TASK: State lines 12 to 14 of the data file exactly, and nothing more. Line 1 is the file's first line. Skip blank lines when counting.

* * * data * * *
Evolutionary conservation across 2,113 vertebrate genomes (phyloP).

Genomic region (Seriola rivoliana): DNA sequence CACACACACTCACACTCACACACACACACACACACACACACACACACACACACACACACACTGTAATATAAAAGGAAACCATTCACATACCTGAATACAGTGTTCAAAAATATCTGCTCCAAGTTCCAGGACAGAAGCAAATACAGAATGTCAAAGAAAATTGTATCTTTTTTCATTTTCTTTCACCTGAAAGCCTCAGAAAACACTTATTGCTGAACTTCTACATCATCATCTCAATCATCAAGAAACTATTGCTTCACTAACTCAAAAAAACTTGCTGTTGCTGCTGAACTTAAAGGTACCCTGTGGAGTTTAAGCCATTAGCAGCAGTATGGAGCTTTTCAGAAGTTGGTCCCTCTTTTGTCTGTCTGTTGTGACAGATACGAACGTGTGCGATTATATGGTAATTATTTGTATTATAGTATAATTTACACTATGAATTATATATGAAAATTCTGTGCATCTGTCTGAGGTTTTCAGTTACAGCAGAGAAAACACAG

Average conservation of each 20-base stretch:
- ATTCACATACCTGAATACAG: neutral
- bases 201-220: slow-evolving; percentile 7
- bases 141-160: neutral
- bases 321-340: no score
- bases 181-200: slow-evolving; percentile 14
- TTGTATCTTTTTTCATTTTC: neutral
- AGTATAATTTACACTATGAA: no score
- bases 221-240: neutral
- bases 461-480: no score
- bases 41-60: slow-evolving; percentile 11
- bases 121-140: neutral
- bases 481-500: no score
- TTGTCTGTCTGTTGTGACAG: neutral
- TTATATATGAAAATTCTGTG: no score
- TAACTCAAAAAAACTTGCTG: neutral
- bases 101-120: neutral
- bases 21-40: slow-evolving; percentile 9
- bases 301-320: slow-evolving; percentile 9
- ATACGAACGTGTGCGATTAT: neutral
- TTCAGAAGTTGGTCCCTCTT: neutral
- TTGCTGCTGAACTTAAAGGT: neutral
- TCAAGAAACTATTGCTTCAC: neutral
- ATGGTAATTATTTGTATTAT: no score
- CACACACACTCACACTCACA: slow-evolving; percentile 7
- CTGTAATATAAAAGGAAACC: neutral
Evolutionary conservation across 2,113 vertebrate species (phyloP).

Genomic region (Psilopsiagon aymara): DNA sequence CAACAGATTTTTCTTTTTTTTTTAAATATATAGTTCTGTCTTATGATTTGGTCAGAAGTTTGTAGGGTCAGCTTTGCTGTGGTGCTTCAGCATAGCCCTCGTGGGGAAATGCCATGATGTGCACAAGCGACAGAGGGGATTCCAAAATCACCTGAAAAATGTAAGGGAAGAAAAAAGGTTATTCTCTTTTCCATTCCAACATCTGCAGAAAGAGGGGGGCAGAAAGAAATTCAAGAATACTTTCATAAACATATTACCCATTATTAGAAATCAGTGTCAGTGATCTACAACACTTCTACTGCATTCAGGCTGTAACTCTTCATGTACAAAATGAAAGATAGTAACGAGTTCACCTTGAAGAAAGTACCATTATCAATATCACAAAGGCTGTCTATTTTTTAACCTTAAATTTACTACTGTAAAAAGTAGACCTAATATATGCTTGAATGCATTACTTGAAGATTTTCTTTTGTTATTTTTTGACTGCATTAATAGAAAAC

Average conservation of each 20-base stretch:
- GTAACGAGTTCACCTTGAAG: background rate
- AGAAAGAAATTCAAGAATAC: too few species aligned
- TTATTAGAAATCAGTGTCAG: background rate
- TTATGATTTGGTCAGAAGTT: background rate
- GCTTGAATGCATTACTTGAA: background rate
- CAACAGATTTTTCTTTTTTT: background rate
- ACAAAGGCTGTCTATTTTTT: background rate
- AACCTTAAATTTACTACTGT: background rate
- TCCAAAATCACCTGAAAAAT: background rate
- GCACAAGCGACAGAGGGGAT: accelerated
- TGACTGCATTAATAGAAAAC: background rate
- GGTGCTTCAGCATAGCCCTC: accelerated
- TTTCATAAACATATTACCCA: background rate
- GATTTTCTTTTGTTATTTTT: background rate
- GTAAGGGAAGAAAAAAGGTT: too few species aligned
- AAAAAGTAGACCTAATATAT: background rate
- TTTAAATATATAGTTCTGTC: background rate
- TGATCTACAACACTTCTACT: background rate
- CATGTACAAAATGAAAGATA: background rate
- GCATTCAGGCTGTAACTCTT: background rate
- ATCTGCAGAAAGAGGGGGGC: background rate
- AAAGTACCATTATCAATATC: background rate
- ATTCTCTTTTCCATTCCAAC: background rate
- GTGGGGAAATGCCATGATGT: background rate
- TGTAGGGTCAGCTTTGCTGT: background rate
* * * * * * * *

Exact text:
- bases 461-480: no score
- bases 41-60: slow-evolving; percentile 11
- bases 121-140: neutral